Bulla Cubana in Gainesville, Florida. A celebration of Cuban arts and culture, Bulla Cubana (Cuban Uproar) kicked off in January before heading into high gear this coming month. The festival’s centerpiece is Cuban Ingenuity – The Artistry of Everyday Inventors, which opens on Sunday, March 10, at Gainseville’s new Cade Museum for Creativity. Organized by Gabriela Azcuy and Jorge Lavoy with Anne Gilroy, the show explores the “inventions of necessity” that characterize life on the island—repairing, repurposing, and redesigning everything from US automobiles to Soviet-made washing machines. Guest artist Esterio Segura will be on hand for the opening, and for the gala Fiesta Luminosa on March 9.
On Saturday, March 2, The Art of Pedro Pablo Oliva opens at the Harn Museum of Art, followed on March 17 by a discussion and book-signing with the artist. Other Bulla Cubana events include film screenings, panel discussions, and a special “Ask a Scientist” session about Cuba.
Mamboniks in Miami. “Mad Men meets Buena Vista Social Club” is how the Miami Film Festival describes The Mamboniks, a feature-length documentary about the Cuban mambo craze that swept America in the 1950s. Set in Havana, Miami Beach, and New York, the upbeat film features “a lovable, somewhat zany collection of dancers, musicians, disc jockeys, club owners and record company moguls.” The Mamboniks is competing in the Miami Film Fest’s Knight Made in Mia Feature Film Award. The world premiere is scheduled for Sunday, March 3 at the Coral Gables Art Cinema. More info here.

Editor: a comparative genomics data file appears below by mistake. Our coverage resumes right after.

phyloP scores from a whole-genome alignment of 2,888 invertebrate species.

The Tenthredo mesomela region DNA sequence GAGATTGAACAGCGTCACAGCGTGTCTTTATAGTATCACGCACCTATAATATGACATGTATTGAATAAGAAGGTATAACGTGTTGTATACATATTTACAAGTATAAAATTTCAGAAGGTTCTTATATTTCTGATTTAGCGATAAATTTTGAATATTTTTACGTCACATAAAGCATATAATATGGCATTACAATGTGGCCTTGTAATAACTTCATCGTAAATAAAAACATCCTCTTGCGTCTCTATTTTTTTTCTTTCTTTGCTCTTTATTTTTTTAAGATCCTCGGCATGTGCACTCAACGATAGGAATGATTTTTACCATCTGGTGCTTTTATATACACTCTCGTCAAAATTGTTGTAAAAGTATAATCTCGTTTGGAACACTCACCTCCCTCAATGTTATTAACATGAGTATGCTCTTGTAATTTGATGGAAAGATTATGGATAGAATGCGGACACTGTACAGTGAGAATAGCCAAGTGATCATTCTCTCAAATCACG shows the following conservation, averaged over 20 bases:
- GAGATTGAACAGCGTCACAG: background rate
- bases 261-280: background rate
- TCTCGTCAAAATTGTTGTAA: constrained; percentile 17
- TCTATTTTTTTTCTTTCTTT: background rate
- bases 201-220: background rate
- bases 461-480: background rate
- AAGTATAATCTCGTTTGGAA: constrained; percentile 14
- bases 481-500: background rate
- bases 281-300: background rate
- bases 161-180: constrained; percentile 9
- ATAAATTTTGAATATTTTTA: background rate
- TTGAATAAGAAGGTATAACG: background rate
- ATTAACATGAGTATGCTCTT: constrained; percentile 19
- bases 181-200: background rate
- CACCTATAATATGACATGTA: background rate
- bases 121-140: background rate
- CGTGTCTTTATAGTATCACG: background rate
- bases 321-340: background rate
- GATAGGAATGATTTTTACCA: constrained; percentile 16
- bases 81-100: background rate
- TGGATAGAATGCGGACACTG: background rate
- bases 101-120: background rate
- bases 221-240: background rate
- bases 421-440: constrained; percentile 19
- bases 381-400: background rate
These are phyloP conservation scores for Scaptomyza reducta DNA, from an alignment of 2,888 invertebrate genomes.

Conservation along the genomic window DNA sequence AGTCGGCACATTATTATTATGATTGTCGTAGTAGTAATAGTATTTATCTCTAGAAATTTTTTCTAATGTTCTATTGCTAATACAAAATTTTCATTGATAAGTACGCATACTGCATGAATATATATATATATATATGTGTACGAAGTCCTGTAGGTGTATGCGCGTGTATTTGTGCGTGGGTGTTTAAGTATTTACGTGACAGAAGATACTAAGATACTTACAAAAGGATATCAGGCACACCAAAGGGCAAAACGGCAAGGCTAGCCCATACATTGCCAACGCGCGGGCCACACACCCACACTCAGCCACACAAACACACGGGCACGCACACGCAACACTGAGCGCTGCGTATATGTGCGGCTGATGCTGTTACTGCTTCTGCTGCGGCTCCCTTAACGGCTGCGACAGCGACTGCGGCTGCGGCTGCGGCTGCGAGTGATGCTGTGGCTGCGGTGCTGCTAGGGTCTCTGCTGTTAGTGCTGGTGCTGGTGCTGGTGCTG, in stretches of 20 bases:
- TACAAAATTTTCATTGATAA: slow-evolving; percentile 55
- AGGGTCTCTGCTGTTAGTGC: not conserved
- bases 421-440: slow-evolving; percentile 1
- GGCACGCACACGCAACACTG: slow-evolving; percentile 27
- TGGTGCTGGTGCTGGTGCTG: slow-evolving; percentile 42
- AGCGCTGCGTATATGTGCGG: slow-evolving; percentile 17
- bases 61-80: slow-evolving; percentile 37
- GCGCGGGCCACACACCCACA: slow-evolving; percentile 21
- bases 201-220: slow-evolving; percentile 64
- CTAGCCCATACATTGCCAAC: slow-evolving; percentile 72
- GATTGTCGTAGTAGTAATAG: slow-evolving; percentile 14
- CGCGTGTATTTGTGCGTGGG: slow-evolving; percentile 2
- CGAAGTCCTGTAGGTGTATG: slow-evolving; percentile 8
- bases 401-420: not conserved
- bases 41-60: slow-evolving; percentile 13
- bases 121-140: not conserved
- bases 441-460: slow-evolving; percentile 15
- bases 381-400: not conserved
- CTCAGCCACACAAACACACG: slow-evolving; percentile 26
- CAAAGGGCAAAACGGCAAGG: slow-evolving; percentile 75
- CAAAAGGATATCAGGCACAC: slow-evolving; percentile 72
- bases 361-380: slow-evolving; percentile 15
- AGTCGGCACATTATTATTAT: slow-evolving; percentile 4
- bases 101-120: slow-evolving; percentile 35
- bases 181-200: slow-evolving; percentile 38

Ballet Contemporáneo in NYC. In 2015, we profiled the Ballet Contemporáneo de Camagüey, along with its artistic director, Pedro Ruiz. Now, the Ballet Contemporáneo is making its US debut in New York. The performance will take place on Wednesday, March 13, at the Kaye Playnouse at Hunter College. Tickets and info here.
Mosquera’s «useless machines« at the Bronx Museum. For curator Gerardo Mosquera, machines aren’t necessarily meant to be functional. His exhibition Useless: Machines for Dreaming, Thinking, and Seeing brings together artist-made machines whose purposes are all the more valuable for being utterly impractical. Artists Jairo Alfonso and José Iraola join an international roster that includes renowned inventors of useless machinery, such as William Kentridge, Wim Delvoye, and Peter Fischli & David Weiss. The exhibition opens March 27.